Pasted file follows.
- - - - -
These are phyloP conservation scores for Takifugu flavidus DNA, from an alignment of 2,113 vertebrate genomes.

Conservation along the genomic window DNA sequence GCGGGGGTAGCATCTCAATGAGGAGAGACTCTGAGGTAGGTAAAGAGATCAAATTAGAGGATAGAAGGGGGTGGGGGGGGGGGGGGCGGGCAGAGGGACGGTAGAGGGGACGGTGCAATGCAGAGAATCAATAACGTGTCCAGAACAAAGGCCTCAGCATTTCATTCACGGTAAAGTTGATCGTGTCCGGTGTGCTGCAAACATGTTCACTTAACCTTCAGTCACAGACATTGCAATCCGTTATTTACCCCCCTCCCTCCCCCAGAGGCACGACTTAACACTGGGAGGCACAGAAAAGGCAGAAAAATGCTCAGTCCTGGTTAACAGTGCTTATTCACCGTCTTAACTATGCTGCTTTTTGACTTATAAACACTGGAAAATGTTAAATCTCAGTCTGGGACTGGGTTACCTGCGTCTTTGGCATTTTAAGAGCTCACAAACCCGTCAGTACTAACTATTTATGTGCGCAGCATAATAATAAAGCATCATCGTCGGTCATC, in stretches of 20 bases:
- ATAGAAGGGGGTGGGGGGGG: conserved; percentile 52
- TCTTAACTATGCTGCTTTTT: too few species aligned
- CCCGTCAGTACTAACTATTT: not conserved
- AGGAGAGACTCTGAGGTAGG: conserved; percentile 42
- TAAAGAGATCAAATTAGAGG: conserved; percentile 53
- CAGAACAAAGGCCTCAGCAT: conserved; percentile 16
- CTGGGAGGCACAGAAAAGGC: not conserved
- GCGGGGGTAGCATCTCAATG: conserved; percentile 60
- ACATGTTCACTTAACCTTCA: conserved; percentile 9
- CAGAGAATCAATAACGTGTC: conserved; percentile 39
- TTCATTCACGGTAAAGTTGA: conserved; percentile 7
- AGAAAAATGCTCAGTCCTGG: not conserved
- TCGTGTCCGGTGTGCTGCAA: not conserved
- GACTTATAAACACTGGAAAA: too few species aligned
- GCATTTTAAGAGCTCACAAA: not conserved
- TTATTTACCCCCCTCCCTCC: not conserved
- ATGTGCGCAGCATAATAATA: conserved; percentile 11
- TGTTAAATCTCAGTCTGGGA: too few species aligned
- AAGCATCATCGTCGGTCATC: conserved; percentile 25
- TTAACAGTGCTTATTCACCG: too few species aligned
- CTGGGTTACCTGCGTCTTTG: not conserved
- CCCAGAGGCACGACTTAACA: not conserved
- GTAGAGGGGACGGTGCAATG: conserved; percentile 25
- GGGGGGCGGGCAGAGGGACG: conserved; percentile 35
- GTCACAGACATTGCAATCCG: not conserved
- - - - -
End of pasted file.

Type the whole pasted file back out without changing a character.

These are phyloP conservation scores for Takifugu flavidus DNA, from an alignment of 2,113 vertebrate genomes.

Conservation along the genomic window DNA sequence GCGGGGGTAGCATCTCAATGAGGAGAGACTCTGAGGTAGGTAAAGAGATCAAATTAGAGGATAGAAGGGGGTGGGGGGGGGGGGGGCGGGCAGAGGGACGGTAGAGGGGACGGTGCAATGCAGAGAATCAATAACGTGTCCAGAACAAAGGCCTCAGCATTTCATTCACGGTAAAGTTGATCGTGTCCGGTGTGCTGCAAACATGTTCACTTAACCTTCAGTCACAGACATTGCAATCCGTTATTTACCCCCCTCCCTCCCCCAGAGGCACGACTTAACACTGGGAGGCACAGAAAAGGCAGAAAAATGCTCAGTCCTGGTTAACAGTGCTTATTCACCGTCTTAACTATGCTGCTTTTTGACTTATAAACACTGGAAAATGTTAAATCTCAGTCTGGGACTGGGTTACCTGCGTCTTTGGCATTTTAAGAGCTCACAAACCCGTCAGTACTAACTATTTATGTGCGCAGCATAATAATAAAGCATCATCGTCGGTCATC, in stretches of 20 bases:
- ATAGAAGGGGGTGGGGGGGG: conserved; percentile 52
- TCTTAACTATGCTGCTTTTT: too few species aligned
- CCCGTCAGTACTAACTATTT: not conserved
- AGGAGAGACTCTGAGGTAGG: conserved; percentile 42
- TAAAGAGATCAAATTAGAGG: conserved; percentile 53
- CAGAACAAAGGCCTCAGCAT: conserved; percentile 16
- CTGGGAGGCACAGAAAAGGC: not conserved
- GCGGGGGTAGCATCTCAATG: conserved; percentile 60
- ACATGTTCACTTAACCTTCA: conserved; percentile 9
- CAGAGAATCAATAACGTGTC: conserved; percentile 39
- TTCATTCACGGTAAAGTTGA: conserved; percentile 7
- AGAAAAATGCTCAGTCCTGG: not conserved
- TCGTGTCCGGTGTGCTGCAA: not conserved
- GACTTATAAACACTGGAAAA: too few species aligned
- GCATTTTAAGAGCTCACAAA: not conserved
- TTATTTACCCCCCTCCCTCC: not conserved
- ATGTGCGCAGCATAATAATA: conserved; percentile 11
- TGTTAAATCTCAGTCTGGGA: too few species aligned
- AAGCATCATCGTCGGTCATC: conserved; percentile 25
- TTAACAGTGCTTATTCACCG: too few species aligned
- CTGGGTTACCTGCGTCTTTG: not conserved
- CCCAGAGGCACGACTTAACA: not conserved
- GTAGAGGGGACGGTGCAATG: conserved; percentile 25
- GGGGGGCGGGCAGAGGGACG: conserved; percentile 35
- GTCACAGACATTGCAATCCG: not conserved